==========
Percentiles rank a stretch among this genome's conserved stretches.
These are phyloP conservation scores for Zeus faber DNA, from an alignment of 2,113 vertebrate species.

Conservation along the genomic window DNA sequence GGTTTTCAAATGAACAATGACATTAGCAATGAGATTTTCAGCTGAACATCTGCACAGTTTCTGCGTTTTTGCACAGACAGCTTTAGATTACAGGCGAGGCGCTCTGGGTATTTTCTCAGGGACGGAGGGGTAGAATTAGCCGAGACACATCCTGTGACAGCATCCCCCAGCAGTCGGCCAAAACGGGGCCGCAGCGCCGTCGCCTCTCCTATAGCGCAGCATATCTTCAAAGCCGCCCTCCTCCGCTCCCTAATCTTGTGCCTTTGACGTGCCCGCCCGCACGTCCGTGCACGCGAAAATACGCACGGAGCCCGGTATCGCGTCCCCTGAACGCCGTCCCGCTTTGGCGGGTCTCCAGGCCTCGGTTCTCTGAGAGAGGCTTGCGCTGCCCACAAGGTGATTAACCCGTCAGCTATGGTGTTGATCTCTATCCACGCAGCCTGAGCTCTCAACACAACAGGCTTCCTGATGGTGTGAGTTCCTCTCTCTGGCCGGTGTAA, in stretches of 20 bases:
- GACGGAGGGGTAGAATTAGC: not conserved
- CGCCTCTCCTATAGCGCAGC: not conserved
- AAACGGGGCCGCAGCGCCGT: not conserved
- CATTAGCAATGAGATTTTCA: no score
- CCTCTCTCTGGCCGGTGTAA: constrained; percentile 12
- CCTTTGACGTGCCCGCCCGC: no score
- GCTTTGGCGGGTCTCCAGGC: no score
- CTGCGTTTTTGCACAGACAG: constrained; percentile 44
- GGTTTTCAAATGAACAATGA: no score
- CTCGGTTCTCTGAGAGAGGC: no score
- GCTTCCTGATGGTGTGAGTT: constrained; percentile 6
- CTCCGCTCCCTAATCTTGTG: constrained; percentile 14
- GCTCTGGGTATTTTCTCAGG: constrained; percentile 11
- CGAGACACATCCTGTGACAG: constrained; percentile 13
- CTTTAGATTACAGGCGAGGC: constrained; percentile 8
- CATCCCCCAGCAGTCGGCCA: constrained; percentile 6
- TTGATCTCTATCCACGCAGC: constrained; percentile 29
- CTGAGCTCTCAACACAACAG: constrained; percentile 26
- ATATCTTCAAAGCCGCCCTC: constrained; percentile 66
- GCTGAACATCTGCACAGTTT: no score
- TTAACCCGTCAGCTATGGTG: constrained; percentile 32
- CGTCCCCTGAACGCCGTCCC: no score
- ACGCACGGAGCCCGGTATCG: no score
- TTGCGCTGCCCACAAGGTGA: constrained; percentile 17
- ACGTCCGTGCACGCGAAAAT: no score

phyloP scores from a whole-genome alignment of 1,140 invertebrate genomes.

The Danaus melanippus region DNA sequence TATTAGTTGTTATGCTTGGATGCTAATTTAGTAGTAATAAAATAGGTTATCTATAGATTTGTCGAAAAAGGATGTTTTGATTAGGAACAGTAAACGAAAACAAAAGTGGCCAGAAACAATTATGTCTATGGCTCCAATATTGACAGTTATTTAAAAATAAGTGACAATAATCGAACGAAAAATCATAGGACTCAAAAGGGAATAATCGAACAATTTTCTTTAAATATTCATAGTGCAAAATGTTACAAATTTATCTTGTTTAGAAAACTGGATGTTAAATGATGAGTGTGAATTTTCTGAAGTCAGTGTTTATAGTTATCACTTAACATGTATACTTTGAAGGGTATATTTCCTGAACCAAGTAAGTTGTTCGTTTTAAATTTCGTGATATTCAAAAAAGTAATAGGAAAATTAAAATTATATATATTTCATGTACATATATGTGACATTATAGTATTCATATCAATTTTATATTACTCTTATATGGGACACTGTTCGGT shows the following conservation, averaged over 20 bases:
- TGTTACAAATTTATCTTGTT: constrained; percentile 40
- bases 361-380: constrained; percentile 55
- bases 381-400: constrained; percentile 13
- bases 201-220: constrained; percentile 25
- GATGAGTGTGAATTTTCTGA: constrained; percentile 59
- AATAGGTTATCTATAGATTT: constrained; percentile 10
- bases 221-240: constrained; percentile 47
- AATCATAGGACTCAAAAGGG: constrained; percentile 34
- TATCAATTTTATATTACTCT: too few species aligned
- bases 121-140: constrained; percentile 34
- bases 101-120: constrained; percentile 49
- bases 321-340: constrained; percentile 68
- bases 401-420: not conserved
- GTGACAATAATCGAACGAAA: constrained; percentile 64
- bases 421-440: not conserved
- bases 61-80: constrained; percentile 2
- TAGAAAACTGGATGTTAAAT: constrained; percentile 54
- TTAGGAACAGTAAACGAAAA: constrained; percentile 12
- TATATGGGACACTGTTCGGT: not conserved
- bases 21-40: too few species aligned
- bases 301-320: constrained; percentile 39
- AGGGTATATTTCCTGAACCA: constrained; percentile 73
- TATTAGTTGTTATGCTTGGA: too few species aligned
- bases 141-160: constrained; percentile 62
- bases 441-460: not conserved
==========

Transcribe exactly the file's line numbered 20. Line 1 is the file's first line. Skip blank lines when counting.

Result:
- TTGATCTCTATCCACGCAGC: constrained; percentile 29